- The Washington Times - Monday, May 16, 2016

A program that helps state and local law enforcement agencies buy bulletproof vests was reauthorized Monday by President Obama, following a four-year lapse in funding.

“Our nation has a responsibility to support those who serve and protect us and keep our streets safe,” Mr. Obama said at a Medal of Valor ceremony for law enforcement officers, where he announced he had signed the reauthorization bill.

The legislation will provide $25 million a year through 2020 to the Bulletproof Vest Partnership Grant program, which has helped outfit officers across the nation with more than 1.2 million pieces of ballistic-resistant soft body armor since it was established in 1999. The program allows the Justice Department to offer matching grants to state, local, and tribal law enforcement agencies to purchase or upgrade their body armor.

The last authorization bill for the program expired in 2012.

Reauthorization of the bill comes at a time that law enforcement officers have been increasingly concerned with an uptick in fatal shootings of police officers.

A slew of fatal shootings at the beginning of 2016 drove up the number of gun-related line of duty deaths, with six officers and deputies fatally shot during one week in February alone.

While the total number officers’ line-of-duty deaths is down 8 percent so far in 2016, with the National Law Enforcement Officer Memorial Fund reporting 36 fatalities, the number of firearm-related deaths remains up. As of Monday, 18 of the 36 fatalities were firearm-related, accounting for a 38 percent increase over the same time last year.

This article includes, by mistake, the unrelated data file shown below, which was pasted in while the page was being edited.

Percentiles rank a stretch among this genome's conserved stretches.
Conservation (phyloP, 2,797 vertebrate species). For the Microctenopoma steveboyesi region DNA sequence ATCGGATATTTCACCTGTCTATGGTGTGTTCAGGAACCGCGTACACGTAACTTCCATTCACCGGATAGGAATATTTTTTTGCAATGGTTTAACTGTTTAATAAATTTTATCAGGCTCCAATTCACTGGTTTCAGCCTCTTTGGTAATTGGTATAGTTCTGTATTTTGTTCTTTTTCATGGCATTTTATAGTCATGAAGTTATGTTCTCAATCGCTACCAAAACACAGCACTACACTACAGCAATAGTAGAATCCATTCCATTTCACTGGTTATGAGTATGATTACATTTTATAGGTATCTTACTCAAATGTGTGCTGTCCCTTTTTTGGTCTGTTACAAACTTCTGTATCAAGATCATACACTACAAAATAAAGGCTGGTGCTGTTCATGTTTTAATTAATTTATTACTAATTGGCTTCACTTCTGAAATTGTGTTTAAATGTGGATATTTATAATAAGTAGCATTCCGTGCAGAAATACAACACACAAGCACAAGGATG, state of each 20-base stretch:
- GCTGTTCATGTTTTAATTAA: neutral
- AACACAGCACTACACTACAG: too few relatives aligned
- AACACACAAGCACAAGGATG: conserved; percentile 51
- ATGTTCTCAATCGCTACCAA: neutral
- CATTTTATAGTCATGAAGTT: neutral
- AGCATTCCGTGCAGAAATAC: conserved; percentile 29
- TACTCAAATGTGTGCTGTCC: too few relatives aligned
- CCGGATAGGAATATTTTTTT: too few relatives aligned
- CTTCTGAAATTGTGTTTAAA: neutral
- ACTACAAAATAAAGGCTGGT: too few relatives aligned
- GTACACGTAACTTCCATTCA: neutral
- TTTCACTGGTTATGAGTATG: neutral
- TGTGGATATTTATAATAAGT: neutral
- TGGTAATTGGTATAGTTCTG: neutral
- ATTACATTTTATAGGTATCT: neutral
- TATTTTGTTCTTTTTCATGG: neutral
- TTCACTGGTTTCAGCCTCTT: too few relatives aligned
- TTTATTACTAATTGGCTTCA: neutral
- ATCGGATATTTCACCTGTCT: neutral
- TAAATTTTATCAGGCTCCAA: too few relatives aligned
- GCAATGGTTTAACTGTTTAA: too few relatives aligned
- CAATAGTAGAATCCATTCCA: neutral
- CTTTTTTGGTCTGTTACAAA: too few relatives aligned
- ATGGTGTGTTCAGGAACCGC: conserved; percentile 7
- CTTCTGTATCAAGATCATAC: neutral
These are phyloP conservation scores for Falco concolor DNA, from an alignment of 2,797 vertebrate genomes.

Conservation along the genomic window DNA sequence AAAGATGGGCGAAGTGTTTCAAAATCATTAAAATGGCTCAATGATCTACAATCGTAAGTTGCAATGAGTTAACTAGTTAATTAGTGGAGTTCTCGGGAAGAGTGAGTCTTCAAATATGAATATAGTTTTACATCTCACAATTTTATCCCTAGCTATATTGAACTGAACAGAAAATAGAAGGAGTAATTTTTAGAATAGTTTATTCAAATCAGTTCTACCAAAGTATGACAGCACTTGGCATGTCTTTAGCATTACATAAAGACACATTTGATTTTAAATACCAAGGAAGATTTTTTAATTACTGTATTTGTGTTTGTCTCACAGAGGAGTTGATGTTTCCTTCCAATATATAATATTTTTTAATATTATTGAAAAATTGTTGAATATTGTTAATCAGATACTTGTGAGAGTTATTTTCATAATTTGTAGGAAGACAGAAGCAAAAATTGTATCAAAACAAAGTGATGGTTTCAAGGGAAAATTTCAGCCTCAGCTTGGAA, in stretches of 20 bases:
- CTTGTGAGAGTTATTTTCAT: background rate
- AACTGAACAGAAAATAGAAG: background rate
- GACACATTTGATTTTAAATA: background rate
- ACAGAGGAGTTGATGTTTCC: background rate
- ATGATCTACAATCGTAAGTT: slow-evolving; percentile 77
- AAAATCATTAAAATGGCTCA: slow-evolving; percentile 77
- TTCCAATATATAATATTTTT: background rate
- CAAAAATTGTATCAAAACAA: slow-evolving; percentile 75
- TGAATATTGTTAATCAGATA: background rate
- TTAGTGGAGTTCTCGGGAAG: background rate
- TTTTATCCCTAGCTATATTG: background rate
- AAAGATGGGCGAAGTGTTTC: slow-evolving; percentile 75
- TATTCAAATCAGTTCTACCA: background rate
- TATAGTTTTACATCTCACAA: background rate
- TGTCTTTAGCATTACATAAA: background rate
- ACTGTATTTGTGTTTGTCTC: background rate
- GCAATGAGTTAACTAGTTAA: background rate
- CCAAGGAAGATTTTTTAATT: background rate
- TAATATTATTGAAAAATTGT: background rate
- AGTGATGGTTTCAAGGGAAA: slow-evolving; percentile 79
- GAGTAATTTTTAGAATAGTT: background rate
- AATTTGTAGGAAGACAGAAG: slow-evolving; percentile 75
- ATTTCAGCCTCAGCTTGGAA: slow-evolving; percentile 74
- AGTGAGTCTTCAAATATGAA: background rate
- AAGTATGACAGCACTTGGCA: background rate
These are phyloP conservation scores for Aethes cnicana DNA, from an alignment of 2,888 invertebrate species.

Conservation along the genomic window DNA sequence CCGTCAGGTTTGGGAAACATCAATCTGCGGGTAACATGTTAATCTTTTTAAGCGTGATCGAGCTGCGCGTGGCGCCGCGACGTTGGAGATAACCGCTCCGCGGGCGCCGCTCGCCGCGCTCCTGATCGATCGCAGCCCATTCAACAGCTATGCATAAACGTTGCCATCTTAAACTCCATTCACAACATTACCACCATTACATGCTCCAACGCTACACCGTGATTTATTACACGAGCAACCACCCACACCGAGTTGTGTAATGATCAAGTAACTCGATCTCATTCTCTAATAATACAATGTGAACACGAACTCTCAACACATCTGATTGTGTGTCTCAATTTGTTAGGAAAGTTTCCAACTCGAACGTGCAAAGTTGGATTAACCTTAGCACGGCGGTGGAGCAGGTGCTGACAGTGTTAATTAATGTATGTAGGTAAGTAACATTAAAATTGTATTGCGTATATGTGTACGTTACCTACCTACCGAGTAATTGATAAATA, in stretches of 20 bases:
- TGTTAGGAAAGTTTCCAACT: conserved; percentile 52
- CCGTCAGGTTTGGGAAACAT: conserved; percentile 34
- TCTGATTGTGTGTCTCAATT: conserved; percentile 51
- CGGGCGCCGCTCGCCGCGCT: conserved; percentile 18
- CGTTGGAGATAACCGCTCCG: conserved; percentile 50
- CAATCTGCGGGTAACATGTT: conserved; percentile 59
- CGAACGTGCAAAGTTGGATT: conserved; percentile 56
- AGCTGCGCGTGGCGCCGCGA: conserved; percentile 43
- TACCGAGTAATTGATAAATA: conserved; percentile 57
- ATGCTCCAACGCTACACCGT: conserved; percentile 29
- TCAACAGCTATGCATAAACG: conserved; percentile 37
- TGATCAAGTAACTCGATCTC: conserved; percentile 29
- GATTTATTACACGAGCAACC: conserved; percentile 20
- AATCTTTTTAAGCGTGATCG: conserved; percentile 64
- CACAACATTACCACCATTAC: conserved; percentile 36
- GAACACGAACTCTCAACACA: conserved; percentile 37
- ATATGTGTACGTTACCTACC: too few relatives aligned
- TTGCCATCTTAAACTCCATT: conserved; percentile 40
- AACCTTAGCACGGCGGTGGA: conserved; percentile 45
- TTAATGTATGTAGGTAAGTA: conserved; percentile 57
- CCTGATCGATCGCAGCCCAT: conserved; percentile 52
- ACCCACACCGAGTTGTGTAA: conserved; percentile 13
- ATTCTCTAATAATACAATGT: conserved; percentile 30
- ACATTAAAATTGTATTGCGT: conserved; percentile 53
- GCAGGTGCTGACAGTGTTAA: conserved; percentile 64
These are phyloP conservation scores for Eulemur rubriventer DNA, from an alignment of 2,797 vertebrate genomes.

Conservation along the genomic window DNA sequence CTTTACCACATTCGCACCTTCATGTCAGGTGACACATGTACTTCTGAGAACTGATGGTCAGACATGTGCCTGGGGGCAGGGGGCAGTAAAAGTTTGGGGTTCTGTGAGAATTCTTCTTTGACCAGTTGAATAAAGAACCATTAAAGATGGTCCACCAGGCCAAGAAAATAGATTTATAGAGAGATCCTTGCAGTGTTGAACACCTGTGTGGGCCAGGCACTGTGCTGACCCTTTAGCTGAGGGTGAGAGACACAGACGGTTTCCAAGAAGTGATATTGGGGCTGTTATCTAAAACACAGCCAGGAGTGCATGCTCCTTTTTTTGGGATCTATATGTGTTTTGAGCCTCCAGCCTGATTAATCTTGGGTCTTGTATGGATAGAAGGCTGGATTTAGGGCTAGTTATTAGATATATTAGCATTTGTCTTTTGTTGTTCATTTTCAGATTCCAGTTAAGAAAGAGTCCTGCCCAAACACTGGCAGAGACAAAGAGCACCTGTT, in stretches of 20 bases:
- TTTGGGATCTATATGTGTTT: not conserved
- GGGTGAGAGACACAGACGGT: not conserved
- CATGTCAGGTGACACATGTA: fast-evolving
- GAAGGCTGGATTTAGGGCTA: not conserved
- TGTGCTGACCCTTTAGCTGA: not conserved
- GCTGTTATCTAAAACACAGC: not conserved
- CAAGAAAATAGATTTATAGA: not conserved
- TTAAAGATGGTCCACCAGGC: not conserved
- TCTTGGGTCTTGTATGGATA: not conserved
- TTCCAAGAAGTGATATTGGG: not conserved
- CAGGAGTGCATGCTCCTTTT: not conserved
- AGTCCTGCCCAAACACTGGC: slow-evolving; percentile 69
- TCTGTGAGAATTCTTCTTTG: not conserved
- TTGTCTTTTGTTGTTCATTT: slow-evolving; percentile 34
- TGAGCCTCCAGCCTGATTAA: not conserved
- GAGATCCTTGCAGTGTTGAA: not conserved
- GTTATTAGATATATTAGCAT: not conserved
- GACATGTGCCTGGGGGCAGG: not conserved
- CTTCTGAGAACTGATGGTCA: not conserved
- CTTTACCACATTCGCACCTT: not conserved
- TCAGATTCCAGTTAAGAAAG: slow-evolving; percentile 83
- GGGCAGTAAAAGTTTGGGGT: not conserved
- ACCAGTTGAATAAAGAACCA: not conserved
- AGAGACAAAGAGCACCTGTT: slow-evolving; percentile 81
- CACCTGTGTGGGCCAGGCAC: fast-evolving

The Fraternal Order of Police, which has lobbied for reauthorization of the program, credits bulletproof vests with saving thousands of officers lives.

Officials first began documenting official “saves,” or shootings in which an officer would have likely died if not for wearing a bulletproof vest, in 1975. Since then, the National FOP said more than 3,100 officers have been certified as saved by their body armor.

“Six officers have had their lives saved since mid-October thanks to the [bulletproof vest program]. How many programs can quantify their success so starkly?” FOP President Chuck Canterbury said in a statement issued last week. “That’s 3,100 officers that go home to their families and 3,100 names that will not have been inscribed on the Wall of Remembrance at Judiciary Square.”

Body armor is not always able to save the life of a police officer who comes under fire.

FBI data released Monday, which documents the circumstances of line-of-duty deaths in 2015, found that 30 of the 41 officers who were feloniously killed that year were wearing body armor.

Among those killings, 29 incidents involved handguns, eight involved rifles or shotguns, and in one incident the firearm was not specified. The remaining three deaths involved vehicles used against officers as weapons.

Among those killed by firearms, three officers had their own weapons stolen and used against them.

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